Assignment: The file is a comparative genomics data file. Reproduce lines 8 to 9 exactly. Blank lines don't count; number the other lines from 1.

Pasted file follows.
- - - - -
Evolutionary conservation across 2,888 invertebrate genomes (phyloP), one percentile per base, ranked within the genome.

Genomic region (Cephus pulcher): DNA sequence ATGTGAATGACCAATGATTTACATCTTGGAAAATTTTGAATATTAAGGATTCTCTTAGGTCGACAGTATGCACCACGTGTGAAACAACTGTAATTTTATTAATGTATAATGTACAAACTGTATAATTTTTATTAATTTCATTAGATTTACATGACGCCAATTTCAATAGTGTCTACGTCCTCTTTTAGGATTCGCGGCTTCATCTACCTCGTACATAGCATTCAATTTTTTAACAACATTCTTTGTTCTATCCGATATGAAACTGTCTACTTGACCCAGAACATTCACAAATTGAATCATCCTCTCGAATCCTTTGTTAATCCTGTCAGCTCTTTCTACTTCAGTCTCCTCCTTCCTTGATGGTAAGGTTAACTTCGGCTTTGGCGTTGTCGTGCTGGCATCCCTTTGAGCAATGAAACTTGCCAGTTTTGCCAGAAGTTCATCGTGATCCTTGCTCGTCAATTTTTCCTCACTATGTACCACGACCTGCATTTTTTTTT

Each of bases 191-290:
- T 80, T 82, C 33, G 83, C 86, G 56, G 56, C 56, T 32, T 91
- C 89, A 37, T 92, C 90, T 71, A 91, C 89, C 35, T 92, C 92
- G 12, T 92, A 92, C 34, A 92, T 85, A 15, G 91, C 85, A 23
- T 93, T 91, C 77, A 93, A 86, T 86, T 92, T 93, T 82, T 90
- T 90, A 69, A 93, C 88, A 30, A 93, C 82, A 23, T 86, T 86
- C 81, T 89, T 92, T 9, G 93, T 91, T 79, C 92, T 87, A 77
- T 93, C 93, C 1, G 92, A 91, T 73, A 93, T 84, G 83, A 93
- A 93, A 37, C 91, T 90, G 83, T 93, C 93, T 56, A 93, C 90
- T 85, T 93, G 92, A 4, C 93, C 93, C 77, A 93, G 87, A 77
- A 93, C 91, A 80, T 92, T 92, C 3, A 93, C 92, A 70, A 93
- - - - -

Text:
- T 90, A 69, A 93, C 88, A 30, A 93, C 82, A 23, T 86, T 86
- C 81, T 89, T 92, T 9, G 93, T 91, T 79, C 92, T 87, A 77